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Russian ballet hero dies in dentist’s chair

June 8, 2017 by norman lebrecht

17 comments.


Reports in St Petersburg have revealed an unusual cause of death for the great ballet restorer Sergei Vikharev, who died last week aged 55.

Apparently, he was given anaesthetic for cosmetic dental treatment in a private clinic. The anaesthetic used was Propofol, administered in some US states for the death penalty.

Vikharev never emerged from the artificially induced coma.

Awful.

Read here.

 

 


Comments (17)

  1. Alexander says:

    I remember how worried the doctor was at the dental clinic I attended last year when she was injected anaesthetic into my gum. She stopped twice or even three times to check the situation ( I only changed a filling ). I don’t know how many anaesthetics those clinics use regularly. Have never known their names also.
    P.S. people say now Ratmansky will be more and more often at St.Petersbourg ( on business, of course)

  2. Alexander says:

    she was injecting …. too much green tea for today 😉

  3. Andrew Condon says:

    I’d be surprised if he was actually “in the dentist’s chair” if he received a general anaesthetic.
    Happily gone are the days when your dentist would give you a GA for extractions etc. In the UK such practices stopped years ago and nowadays you should only be given a GA in proper hospital setting (by a fully qualified anaesthetist), where all the necessary back-up equipment and procedures are available for when things go wrong. Sad but true that even the most straightforward of medical procedures can quickly become a bit of a nightmare for the most unexpected of reasons. Perhaps he had some sort of allergic reaction to the drug.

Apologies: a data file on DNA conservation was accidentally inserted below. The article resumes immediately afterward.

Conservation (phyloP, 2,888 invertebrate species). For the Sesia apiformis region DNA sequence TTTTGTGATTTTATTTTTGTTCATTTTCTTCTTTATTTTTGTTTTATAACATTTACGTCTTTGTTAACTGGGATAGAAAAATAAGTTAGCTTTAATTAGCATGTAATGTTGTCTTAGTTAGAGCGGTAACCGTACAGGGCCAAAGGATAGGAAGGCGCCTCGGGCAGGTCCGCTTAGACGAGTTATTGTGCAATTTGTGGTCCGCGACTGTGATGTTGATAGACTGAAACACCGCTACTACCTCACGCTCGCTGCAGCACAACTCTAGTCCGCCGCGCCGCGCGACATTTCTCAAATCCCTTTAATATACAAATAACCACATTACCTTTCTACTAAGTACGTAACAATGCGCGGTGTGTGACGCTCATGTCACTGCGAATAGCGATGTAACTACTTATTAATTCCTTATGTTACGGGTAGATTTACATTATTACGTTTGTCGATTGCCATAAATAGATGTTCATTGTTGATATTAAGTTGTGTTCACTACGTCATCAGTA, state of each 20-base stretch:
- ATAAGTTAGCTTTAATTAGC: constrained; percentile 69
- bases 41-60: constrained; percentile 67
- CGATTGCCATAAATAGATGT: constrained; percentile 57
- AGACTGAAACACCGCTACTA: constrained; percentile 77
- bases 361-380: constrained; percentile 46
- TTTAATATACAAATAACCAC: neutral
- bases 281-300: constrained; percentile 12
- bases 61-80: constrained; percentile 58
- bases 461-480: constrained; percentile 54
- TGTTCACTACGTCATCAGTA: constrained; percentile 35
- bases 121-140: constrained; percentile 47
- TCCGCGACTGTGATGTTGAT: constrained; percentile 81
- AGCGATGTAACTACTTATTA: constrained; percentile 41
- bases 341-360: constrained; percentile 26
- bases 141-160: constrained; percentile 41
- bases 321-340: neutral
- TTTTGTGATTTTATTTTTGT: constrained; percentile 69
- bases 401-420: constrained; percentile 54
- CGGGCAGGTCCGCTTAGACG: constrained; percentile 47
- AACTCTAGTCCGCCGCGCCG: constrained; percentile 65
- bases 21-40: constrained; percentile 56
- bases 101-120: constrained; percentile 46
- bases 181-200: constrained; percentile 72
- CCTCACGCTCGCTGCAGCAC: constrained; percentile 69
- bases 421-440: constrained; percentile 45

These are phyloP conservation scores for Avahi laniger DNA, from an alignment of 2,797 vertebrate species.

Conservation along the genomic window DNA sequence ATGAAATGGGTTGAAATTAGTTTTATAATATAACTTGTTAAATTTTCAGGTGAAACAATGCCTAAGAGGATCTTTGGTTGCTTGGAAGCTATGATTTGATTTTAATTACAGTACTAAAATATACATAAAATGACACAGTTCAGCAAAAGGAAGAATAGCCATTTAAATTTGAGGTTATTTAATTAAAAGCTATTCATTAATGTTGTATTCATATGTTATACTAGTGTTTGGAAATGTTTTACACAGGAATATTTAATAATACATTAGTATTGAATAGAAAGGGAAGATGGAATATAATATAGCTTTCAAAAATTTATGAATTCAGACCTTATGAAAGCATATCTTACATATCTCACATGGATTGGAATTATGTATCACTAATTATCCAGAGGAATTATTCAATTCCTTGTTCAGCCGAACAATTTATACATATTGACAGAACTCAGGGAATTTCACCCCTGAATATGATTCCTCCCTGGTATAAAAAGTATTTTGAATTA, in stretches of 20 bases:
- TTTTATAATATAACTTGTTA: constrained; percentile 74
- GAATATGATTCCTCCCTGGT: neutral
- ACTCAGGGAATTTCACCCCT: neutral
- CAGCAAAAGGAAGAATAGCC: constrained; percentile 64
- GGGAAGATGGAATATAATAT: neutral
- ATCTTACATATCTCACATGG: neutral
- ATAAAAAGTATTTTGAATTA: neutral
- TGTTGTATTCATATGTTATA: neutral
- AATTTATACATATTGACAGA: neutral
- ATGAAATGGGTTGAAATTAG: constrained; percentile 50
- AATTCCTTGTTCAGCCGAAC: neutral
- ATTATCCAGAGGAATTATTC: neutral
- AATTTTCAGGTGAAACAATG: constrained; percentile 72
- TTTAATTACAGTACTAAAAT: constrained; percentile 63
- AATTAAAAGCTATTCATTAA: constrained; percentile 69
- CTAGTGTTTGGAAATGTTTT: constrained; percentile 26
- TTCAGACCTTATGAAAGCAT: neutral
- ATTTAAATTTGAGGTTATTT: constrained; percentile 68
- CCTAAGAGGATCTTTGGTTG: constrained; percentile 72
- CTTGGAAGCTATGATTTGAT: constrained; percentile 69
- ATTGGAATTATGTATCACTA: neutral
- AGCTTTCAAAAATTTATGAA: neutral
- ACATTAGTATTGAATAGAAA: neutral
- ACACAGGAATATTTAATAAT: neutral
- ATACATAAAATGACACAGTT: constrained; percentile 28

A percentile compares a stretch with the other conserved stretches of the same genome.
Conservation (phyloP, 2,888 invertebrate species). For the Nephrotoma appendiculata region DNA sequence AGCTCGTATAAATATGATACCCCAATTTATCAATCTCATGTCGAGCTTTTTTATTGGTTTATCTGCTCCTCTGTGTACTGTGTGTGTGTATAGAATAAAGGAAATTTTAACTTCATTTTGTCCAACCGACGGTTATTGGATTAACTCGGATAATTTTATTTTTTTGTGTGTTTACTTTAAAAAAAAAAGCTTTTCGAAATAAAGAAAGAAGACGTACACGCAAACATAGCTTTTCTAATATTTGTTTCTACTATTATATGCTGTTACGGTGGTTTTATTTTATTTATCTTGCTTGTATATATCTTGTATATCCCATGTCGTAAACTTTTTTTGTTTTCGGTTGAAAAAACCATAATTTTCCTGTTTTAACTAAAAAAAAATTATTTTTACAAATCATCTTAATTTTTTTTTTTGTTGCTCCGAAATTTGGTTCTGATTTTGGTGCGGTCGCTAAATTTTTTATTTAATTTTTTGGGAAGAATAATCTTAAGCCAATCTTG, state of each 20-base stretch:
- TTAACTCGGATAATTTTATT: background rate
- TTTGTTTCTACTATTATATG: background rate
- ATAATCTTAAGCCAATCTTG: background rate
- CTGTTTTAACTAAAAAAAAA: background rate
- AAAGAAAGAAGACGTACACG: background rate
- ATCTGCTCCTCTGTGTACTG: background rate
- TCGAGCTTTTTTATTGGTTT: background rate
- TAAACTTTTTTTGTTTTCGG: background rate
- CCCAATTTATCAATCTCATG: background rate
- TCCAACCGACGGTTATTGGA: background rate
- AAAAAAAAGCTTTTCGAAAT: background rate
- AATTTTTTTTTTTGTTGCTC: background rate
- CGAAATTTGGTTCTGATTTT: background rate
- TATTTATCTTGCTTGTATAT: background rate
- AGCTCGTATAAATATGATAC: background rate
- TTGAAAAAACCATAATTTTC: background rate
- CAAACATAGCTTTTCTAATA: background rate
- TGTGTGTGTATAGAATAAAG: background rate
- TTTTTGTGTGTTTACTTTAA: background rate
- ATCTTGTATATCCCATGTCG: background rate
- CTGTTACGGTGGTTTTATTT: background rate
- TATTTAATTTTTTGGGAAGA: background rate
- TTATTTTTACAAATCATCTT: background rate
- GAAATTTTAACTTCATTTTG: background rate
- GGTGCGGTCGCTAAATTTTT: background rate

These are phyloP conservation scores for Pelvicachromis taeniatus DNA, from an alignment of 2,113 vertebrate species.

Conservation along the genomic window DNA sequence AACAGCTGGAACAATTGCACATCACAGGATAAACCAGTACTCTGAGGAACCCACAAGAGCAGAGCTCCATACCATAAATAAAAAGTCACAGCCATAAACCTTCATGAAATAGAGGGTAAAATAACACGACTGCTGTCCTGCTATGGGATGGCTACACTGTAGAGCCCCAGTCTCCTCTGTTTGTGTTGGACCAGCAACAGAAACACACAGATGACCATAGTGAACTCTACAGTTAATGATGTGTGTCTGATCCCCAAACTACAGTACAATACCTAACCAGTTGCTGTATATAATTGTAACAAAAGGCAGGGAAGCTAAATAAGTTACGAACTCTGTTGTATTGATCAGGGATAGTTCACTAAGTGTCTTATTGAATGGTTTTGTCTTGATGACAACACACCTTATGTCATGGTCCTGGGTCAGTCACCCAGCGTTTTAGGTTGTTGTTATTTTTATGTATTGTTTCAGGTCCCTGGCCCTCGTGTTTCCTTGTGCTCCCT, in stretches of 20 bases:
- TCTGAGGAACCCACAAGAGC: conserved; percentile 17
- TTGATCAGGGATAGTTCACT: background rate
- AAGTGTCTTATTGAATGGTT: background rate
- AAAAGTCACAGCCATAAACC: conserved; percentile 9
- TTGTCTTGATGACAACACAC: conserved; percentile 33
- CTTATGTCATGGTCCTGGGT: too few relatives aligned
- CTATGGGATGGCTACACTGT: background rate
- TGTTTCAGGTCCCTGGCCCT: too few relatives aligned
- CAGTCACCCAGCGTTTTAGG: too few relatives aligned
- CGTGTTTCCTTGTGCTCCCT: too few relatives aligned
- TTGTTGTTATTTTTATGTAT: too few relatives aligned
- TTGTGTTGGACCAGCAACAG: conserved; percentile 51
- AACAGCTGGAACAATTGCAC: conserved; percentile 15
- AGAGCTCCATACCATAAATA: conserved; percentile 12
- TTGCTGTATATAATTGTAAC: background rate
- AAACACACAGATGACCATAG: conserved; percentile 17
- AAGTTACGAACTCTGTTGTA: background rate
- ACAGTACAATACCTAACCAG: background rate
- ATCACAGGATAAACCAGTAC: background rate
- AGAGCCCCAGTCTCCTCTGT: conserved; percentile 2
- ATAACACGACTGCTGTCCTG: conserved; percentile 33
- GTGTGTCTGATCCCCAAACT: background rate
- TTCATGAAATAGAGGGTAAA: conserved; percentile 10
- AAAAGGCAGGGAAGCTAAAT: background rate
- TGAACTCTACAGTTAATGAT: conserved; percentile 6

1. Alexander says:

      ….the doctor told me their main concern ( every time) is a patient’s heart. some anaesthetics affect heart extremely badly. I was under GA once in my life, only remember they tried to “ressurect” me using electric shock or whatevs, I also refused to wake up ….. it happens not so rarely

  4. Tim Gregg says:

    Propofol is a sedative at low doses and an anesthetic induction/maintenance agent at high doses. It is used for what is called “conscious sedation” in outpatient surgery, dental and oral surgery outpatient procedures, and endoscopic procedures, as well as in intensive care units for sedation of patients on ventilators. Used properly, and with appropriate monitoring equipment (ECG/blood pressure/continuous oxygen saturation monitoring) it is quite safe. It has a very short elimination half life and minimal after effects. This situation sounds like it was almost certainly a severe anaphylactic or anaphylactoid reaction which can happen, but is extraordinarily rare.

  5. Doc Martin says:

    Emil Gilels died as a result of a dodgy injection too. Health risky in Rookyland.

  6. Frederick West says:

    ‘Administered in some states’ – ? Not as far as I could find. Proposed in Missouri but never used after a blockade on supply by the German manufacturer.

  7. Bill says:

    Propofol is a common anesthetic used world wide for shorter surgical and investigative procedures such as laparoscopic gall bladder removal, colonoscopies etc. When properly administered, it is typically safe and efficient, allowing the patient to wake up quickly after the procedure with less grogginess and upset stomach than other agents. Typically when someone has a medical issue due to propofol it is due to the administration of the medication, or a heart condition which should have been disclosed to the anesthesiologist, or anesthetist prior to the procedure. I wold not rush to judgement in this case. FYI, both Joan Rivers and Michael Jackson died due to propofol poisoning due to malpractice, but it is a standard agent used regularly.